• 100g fine sea salt
  • 60g cornflour
  • 20g ground turmeric
  • 20g English mustard powder
  • 20g ground ginger
  • 1 tbsp yellow mustard seeds
  • 2 tsp crushed cumin seeds
  • 2 tsp crushed coriander seeds
  • 1.2 litres cider vinegar
  • 300g granulated sugar
  • 100g honey

Cut the veg into small, even, bite-sized pieces. Place in a large colander over a bowl, and sprinkle with the salt. Mix well, cover with a tea towel and leave in a cool place for 24 hours, then rinse the veg with ice-cold water and drain thoroughly.

Blend the cornflour, turmeric, mustard powder, ginger, mustard seeds, cumin and coriander to a smooth paste with a little of the vinegar. Put the rest of the vinegar into a saucepan with the sugar and honey and bring to the boil. Pour a little of the hot vinegar over the blended spice paste, stir well and return to the pan. Bring gently to the boil. Boil for 3-4 minutes to allow the spices to release their flavours into the thickening sauce.

Remove the pan from the heat and carefully fold the well-drained vegetables into the hot, spicy sauce. Pack the pickle into warm, sterilised jars and seal immediately with vinegar-proof lids. Leave for about 6 weeks before opening. Use within a year.

Main photo courtesy of Humble Crumble where Gareth has posted another excellent Piccallili recipe.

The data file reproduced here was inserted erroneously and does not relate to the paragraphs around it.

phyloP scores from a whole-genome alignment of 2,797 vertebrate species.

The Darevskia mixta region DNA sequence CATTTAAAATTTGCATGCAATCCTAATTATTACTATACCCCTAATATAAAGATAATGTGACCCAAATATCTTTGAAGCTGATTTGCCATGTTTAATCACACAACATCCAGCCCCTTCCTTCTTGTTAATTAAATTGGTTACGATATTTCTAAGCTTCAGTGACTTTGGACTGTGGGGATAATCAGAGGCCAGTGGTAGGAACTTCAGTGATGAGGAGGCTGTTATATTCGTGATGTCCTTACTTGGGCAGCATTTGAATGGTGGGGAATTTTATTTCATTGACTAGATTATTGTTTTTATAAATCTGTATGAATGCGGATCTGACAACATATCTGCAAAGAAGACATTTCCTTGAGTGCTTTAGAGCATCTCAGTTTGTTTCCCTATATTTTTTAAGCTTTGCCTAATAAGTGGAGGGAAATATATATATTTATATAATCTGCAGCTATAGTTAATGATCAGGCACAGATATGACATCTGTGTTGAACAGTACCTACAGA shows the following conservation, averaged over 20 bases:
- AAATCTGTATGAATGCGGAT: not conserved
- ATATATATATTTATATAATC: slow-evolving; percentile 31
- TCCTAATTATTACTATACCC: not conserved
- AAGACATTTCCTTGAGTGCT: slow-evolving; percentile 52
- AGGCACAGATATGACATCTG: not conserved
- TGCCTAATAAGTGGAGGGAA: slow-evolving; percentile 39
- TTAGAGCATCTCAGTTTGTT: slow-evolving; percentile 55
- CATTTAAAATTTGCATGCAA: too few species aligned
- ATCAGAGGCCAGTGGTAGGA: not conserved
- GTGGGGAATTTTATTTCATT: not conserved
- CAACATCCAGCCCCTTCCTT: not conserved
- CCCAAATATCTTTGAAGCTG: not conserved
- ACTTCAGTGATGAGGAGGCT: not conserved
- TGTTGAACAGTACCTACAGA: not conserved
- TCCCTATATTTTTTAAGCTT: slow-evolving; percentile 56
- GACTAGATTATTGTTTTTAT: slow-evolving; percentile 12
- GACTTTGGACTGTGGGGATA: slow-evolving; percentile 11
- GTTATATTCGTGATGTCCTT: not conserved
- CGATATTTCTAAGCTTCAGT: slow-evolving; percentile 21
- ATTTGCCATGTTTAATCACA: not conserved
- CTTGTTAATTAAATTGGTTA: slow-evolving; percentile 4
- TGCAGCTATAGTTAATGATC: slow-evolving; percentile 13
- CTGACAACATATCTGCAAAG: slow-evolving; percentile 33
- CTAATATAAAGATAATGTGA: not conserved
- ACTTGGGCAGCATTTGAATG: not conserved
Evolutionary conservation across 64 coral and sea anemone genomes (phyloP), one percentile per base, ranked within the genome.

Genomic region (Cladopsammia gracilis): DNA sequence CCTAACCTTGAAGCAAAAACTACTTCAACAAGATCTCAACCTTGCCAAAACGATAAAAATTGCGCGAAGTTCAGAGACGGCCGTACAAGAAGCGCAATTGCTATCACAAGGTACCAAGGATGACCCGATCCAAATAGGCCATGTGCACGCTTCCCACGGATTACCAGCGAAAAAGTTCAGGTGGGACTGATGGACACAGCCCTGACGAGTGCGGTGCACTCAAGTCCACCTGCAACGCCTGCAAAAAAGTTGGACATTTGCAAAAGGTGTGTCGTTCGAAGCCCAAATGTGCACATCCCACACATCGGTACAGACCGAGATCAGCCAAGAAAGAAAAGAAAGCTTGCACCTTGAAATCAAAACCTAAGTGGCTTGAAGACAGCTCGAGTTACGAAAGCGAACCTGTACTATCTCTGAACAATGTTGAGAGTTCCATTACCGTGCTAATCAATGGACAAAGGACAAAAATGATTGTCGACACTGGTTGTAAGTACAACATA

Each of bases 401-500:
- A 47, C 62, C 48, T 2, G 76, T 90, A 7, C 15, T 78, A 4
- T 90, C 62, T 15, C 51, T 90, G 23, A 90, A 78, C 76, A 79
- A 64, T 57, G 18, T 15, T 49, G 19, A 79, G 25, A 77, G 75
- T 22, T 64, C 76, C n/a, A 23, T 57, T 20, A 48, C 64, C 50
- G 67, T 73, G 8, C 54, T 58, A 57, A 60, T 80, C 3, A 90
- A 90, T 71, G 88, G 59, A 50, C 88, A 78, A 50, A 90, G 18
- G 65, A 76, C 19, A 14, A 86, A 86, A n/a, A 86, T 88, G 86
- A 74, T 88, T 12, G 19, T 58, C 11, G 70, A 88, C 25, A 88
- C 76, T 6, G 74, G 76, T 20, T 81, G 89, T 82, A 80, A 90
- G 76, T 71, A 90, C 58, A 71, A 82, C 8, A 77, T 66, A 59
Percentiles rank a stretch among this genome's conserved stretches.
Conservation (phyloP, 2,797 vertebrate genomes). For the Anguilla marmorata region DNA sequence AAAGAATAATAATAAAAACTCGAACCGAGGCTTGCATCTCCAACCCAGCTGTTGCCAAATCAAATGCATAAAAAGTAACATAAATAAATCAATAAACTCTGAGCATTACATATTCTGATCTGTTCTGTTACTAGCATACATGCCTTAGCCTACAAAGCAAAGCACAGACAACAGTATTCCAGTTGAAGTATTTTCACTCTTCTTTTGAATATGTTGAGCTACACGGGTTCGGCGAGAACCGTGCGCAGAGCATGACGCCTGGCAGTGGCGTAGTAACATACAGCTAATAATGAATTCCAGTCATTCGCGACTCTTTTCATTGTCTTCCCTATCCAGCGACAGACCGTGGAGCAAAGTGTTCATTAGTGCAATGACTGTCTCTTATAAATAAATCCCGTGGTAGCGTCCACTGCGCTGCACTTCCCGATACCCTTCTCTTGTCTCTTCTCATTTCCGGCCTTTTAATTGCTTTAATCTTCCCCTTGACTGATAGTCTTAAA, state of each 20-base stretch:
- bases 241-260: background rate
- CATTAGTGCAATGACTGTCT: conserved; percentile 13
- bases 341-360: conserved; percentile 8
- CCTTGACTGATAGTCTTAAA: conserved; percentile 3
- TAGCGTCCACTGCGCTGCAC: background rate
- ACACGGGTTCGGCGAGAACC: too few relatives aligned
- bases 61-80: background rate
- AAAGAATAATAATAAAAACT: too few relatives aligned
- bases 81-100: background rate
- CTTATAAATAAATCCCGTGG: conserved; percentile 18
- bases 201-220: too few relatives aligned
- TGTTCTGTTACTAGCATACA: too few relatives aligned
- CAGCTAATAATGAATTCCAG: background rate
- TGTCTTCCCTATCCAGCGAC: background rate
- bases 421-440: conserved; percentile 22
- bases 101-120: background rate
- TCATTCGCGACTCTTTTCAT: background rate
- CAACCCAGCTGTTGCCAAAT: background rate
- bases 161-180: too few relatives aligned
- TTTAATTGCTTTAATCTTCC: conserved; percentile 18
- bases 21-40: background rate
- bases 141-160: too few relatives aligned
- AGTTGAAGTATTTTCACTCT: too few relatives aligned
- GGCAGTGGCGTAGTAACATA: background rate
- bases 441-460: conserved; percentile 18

The Magic of Mushrooms

Posted by editor on Monday, 7 October 2013

Foraging fanatic Geoff Dann spends his autumns accompanying small, self-assembled groups (families, groups of friends, couples) on walks in search of fungi, usually on public access land.   He also gives talks, and last Saturday Geoff was at The Garden House talking about mushrooms.

Who knew there were so many and who knew they could be so fascinating?!  Apparently there are 3,000 plus species of fungi in the UK alone.  Geoff had brought with him the most extraordinary selection of mushrooms and a few funghi, all picked in a three-hour session around his home-base Hastings.

Defined by the weather, generally the mushroom ‘season’ runs mid-September to mid-November. Geoff talked us through the legality of foraging, the importance of sustainability (leaving some behind!), responsibility with regard to where and how you forage – and of course, most important, which are edible, which simply don’t taste nice – and, which are deadly – there is no antidote to the fairly common Deathcap and the almost as deadly Destroying Angel (though apparently these are not poisonous to deer or rabbits, though they can be to dogs).

The distinguishing features of fungi are numerous –  smell being very important, to location (certain fungi grow symbiotically with certain trees), the area’s soil type, the way in which certain fungi ‘colour up’ when cut, whether they have gills or pores (from which the spores escape), the spore ‘print’ (when cut in half and placed on paper, how the spores colour and spread) – and so much more.

The evening was made all the more enjoyable as Bridge and Deborah regularly disappeared into the kitchen to pan-fry in butter various mushrooms, really delicious.  Our supper, generously included in the talk, was a simple salad served with a delicious Mushroom Bread (taken from a delightful old cookery book, recipe below), and yet more of Geoff’s sample mushrooms.